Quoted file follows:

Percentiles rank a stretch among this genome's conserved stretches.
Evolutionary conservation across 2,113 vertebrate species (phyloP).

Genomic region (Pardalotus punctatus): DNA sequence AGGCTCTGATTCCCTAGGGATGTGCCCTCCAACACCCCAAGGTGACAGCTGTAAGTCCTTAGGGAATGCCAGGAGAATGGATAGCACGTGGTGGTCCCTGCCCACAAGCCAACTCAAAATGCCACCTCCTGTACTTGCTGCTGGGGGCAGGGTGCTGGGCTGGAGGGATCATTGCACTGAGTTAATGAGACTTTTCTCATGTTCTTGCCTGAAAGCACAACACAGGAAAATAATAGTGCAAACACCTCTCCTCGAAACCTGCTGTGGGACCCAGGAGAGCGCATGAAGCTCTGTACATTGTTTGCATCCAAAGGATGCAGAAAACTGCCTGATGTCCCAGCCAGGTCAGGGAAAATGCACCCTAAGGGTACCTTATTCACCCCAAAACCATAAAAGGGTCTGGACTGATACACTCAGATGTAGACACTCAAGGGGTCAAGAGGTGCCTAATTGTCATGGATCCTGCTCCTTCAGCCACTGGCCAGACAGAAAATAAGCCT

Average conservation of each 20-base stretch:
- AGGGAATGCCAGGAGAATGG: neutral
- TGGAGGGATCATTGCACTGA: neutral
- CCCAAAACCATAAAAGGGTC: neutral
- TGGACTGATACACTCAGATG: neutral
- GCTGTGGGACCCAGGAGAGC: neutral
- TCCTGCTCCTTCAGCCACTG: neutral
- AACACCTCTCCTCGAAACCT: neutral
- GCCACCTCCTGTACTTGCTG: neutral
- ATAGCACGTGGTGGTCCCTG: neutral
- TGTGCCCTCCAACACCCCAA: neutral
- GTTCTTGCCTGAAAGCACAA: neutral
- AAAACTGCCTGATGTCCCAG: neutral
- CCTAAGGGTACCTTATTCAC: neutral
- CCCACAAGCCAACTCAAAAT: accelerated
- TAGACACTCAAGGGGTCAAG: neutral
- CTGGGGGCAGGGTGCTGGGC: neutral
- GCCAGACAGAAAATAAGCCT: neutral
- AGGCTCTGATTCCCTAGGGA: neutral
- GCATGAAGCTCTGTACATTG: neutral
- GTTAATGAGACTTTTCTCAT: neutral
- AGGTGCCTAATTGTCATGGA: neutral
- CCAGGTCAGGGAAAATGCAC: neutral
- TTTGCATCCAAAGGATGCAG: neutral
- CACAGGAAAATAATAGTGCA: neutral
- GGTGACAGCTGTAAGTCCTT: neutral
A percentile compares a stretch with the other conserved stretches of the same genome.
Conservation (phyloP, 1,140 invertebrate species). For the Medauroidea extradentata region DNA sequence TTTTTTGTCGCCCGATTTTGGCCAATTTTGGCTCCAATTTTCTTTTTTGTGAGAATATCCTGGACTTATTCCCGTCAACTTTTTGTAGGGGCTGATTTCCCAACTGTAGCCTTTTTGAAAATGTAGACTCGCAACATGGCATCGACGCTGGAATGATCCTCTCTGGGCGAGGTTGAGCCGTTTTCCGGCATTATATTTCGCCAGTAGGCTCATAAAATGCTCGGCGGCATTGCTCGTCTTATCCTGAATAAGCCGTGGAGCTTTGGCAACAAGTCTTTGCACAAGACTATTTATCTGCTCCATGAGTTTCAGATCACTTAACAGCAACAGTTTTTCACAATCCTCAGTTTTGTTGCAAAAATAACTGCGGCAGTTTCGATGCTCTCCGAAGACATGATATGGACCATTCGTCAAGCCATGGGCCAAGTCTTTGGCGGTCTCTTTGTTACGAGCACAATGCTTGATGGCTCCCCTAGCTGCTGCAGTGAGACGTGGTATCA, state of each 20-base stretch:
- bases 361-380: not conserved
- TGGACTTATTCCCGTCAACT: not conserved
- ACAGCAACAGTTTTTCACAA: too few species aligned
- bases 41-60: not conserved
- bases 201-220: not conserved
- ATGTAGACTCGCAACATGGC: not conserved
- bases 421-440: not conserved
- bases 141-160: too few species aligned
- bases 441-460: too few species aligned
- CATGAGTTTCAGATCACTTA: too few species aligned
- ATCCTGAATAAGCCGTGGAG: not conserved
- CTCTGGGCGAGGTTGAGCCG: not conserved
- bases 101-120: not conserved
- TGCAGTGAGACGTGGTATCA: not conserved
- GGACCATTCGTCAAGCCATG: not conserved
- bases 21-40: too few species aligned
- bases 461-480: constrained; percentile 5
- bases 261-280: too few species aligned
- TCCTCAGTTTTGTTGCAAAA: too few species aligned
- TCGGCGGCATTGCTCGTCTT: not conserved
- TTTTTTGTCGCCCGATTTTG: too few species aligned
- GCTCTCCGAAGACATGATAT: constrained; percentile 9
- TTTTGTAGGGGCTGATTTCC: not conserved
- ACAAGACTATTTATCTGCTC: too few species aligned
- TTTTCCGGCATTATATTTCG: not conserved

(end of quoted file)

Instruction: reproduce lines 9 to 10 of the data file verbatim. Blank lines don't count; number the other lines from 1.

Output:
- GCTGTGGGACCCAGGAGAGC: neutral
- TCCTGCTCCTTCAGCCACTG: neutral